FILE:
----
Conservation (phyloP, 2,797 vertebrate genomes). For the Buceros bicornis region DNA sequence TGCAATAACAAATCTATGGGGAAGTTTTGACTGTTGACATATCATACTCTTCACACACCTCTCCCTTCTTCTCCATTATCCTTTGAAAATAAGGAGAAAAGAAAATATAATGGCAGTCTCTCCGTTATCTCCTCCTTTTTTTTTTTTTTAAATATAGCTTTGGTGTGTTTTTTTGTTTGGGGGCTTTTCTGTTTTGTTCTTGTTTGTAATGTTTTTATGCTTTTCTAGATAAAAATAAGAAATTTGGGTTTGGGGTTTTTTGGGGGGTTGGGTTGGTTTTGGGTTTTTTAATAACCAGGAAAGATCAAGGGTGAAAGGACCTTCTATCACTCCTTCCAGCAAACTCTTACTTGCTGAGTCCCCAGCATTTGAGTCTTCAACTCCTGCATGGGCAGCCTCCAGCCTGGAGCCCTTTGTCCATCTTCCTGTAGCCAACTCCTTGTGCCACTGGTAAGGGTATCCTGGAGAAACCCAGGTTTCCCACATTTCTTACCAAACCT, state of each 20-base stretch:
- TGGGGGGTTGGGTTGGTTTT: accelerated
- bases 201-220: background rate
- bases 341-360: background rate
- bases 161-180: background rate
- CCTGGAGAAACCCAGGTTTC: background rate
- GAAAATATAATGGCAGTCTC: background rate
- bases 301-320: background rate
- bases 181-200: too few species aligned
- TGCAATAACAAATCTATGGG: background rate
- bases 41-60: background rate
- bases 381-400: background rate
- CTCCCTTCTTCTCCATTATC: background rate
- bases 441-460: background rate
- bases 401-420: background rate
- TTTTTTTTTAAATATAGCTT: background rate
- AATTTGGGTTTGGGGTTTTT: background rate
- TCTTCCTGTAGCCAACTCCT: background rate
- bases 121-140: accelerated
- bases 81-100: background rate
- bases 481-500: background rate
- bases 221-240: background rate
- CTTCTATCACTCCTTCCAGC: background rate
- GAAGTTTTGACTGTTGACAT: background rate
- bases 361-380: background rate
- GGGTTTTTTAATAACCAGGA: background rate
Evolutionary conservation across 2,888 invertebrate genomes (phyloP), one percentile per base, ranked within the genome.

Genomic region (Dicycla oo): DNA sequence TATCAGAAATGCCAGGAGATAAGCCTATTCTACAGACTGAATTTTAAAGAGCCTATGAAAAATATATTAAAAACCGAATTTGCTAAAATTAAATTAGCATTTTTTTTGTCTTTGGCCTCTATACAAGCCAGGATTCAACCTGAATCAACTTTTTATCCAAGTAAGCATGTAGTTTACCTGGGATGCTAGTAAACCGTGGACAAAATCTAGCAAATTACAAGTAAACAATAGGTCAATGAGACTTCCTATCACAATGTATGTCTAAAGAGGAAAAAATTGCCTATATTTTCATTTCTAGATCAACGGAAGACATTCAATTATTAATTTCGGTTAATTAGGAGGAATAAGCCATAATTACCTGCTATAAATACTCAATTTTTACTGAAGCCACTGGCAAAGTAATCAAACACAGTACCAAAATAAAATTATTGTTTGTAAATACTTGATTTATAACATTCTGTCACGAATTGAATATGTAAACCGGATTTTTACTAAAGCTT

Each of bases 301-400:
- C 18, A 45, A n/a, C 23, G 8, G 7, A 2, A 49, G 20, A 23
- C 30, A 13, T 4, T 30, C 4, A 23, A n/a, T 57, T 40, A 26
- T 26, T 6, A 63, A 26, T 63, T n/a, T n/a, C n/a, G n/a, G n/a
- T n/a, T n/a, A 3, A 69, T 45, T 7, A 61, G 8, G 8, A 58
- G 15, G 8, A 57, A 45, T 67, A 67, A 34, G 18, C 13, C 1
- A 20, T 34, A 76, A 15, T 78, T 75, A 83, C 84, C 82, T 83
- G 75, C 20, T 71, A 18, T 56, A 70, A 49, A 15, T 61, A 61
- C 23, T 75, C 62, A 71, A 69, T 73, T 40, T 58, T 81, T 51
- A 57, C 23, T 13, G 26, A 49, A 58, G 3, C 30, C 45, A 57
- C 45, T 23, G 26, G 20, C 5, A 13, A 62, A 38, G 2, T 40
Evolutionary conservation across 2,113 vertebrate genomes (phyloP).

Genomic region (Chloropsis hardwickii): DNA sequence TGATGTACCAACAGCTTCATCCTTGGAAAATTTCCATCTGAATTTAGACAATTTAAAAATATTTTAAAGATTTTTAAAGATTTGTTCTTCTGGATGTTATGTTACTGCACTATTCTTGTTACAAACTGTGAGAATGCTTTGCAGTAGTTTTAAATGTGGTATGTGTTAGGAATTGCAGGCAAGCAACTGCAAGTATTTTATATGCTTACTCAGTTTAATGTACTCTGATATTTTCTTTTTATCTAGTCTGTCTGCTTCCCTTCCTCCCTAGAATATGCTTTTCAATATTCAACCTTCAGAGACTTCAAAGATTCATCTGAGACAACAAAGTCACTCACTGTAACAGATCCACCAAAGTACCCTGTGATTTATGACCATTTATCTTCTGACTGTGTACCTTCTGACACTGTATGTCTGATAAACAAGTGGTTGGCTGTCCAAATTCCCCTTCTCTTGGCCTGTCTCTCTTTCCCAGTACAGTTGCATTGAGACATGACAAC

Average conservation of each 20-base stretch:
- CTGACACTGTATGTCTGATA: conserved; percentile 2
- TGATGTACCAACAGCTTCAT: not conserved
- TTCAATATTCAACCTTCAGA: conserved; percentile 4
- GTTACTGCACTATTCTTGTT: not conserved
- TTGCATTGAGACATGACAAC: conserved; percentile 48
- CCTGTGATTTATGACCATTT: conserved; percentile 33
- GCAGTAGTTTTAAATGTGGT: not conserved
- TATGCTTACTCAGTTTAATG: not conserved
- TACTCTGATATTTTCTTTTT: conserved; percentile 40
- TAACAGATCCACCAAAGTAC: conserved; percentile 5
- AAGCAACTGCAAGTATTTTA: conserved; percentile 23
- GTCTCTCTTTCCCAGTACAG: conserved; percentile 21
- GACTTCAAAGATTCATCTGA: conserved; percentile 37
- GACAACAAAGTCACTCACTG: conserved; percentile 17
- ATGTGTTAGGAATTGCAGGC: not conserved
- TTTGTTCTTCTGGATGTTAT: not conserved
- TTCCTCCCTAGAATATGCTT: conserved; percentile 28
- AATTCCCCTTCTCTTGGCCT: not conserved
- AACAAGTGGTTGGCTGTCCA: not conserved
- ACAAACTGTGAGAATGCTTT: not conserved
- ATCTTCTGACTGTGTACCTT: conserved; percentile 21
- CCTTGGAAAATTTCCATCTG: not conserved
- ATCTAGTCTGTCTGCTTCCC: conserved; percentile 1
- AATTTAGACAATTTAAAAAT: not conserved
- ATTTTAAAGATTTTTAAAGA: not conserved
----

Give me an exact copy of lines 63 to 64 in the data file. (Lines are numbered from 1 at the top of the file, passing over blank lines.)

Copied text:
- ATCTTCTGACTGTGTACCTT: conserved; percentile 21
- CCTTGGAAAATTTCCATCTG: not conserved